Talent is more difficult to identify than ability. Whereas ability measurements like skill-testing produce results that are easy to measure (it is easy to see that 2+2=5 is the wrong answer), talent measurements require more interactive open-ended questions. Not only do we need to spend more time with the applicant to gauge talent, we need a more skilled resource to measure it. Thus the measurement of talent becomes more expensive. However, talent is more easily identified than character so we should take care in identifying talent in the middle stages of the interview cycle. If the person does not fit our development strategy, does not solve problems well or makes bad decisions it is likely a waste of resources to see if they augment corporate culture.
What is Character?
“Do I want to work with this person?” “Will this person have a positive effect on our culture?” Both of these questions are appropriate measures of character’s value to the interview process. Like talent, character enhances the output of ability. Someone can be very skilled, but if they are difficult to manage then the value of their skill is reduced. Character also maps to broader human capital objectives in that it closely aligns with employee retention. If you hire disagreeable people your turnover is likely to be higher than average.
Character can be measured by behavioral interviewing questions and psychological testing. It is often not the response that is important, but the way the response is given. An answer that says “yes” but has associated body language that is contrary to the answer is a character “red flag”.
Character Last, but Always
Of the three, ability, talent and character, the nebulous nature of character makes it by far the most difficult to quantify. Due to this problem, the last stage of interviewing requires the highest value employees to competently measure character. In a well-run interview process we desire to reduce the risk of a bad hires as well as maximize the time and effort of employees. No one will say in an interview that they are not a hard worker or that they have a bad temper. In light of this, character should be measured near the end of the interview process by very adept interviewers whose opinion will be trusted.
In saying that character should be measured near the end of the interview process, we do not intend to say it should not be looked for earlier. Care should be taken at all stages to identify risk associated with character. Although we can tolerate some deficiencies in talent and skill, deficiencies in character are almost always a reason for a no-hire.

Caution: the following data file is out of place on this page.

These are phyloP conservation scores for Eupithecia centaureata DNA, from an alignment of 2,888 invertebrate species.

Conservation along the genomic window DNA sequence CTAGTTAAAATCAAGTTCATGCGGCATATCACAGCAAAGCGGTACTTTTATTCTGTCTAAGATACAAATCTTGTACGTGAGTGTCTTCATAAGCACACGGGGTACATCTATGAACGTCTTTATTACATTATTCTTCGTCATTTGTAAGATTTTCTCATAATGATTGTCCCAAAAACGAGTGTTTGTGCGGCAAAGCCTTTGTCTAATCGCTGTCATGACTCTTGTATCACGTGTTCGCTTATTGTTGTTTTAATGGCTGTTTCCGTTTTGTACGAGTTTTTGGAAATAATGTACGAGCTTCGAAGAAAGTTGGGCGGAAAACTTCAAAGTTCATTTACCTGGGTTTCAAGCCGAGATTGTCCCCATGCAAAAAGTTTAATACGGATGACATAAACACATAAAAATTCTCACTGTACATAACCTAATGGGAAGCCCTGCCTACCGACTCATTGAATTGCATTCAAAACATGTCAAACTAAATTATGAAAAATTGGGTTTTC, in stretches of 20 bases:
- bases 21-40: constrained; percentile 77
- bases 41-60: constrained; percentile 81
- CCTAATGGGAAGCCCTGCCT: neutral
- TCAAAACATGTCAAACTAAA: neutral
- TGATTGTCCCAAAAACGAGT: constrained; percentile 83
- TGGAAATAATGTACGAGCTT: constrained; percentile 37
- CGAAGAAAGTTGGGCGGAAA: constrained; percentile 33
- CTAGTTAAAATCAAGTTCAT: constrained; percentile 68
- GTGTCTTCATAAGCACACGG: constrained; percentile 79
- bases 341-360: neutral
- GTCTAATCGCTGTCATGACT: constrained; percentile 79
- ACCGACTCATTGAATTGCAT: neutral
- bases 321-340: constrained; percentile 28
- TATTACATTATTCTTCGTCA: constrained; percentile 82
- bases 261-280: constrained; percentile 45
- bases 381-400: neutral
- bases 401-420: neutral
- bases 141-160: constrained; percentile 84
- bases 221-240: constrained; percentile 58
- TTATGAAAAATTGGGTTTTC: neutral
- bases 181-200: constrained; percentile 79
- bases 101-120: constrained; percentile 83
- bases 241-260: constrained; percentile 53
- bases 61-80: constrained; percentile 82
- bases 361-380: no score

Don’t’ forget, candidates are interviewing your company too.
Interviewing is certainly the process by which we make the determination to hire someone. However, there is also a critical component to this process—creating interest in potential employees. Just as bad filtration will lead to poor interview success (since we will be interviewing people that can’t do the job), a lack of effective marketing will lead to poor acceptance ratios in the Finish stage.
Every interviewer must understand that although the corporate goal is to reduce the risk of a bad hire, a candidate is trying to reduce their risk of taking a bad job. Therefore, companies must take care to provide information to the candidate that will reduce the perception of risk.
Marketing must be a component of all stages of the hiring lifecycle. At the “Face” stage, we can map marketing’s objectives to the interview triangle:
Ability: What will the candidate be doing? Why is this interesting?
Talent: What growth opportunities will the candidate have?
Character: Why should the candidate want to work for the company?
Effective marketing will answer these questions for the candidate as early in the process as possible and reinforce them at all stages. The later the stage in the hiring process when marketing actually begins the less effective it becomes. If you save your marketing punch for the closing stage of a candidate’s offer its reception will be lukewarm. Inserting a corporate spokesperson (ideally a future co-worker) into the interview process is highly effective in increasing offer acceptance ratios.
The company that provides the most information to a candidate in the hiring process will almost always beat a competitive offer.